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Doomsday Prepping Goes Mainstream

Many preppers keep a well-stocked pantry of non-perishables.
Many preppers keep a well-stocked pantry of non-perishables.

Doomsday prepping is no longer a fringe obsession. The survivalist movement, which was long stereotyped as made up of gun-wielding, right-wing older white men, is evolving.

According to John Ramey, the founder of a popular how-to prepping website called The Prepared, young, urban-dwelling women are his fastest-growing audience. The site experienced a 25-fold boost in traffic the week COVID shut down parts of the U.S.

Author Melissa Scholes Young attended a survivalist training camp to research her new novel, “The Hive,” which features a character who is a prepper. Young wrote about the experience for The Believer:

In my fiction, I write about the thin line between preparedness and fear. I’m trying to parse when fear becomes delusional and turns dangerous. But during the opening session, Jane doesn’t sound scared. She seems invigorated by the challenge of making something out of nothing, which seems much like wrestling the pages of a novel into place. Her values of hard work sound like my own upbringing in the country where we grew our own food, cut woods for fire, and raised chickens.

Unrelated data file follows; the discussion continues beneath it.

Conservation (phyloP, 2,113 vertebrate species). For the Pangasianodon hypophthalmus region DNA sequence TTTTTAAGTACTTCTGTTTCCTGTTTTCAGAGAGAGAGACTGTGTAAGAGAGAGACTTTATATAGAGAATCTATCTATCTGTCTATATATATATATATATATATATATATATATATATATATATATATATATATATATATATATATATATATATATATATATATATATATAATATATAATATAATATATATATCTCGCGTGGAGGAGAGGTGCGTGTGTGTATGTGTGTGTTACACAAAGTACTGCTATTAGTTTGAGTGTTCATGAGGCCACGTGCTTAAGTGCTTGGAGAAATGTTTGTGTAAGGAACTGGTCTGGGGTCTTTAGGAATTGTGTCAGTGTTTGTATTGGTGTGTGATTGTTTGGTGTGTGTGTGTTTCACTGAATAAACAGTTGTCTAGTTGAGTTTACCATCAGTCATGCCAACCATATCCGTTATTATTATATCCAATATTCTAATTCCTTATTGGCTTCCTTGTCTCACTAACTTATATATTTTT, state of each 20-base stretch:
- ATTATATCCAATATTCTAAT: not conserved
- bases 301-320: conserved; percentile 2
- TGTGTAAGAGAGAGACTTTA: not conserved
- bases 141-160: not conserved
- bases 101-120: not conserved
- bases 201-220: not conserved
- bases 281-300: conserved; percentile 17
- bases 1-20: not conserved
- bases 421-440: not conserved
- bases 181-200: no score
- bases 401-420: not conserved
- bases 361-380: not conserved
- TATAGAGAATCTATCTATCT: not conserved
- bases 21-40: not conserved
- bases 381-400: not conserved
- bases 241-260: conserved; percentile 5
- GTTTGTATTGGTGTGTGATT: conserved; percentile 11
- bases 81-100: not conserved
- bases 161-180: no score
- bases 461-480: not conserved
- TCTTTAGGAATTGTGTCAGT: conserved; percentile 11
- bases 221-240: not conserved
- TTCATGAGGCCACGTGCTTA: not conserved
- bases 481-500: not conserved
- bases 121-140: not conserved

While prepping has its roots in American individualism and self-reliance, it’s also big business. Some of the ultra-wealthy are going so far as to invest in multi-million dollar bunkers. Prepping companies like Judy have sprung up. It sells survival kits (known by preppers as “bug out bags”) and was endorsed by the Kardashians on Instagram. Between 2017 and 2025, Allied Research Marketing projects that the global market for “incident and emergency management” will jump in value from $75.5 billion to $423 billion.

What’s behind the growing popularity of the prepper movement? And is the community built on an ethos of “survival of the fittest” accessible to all?

Copyright 2021 WAMU 88.5

Avery Kleinman

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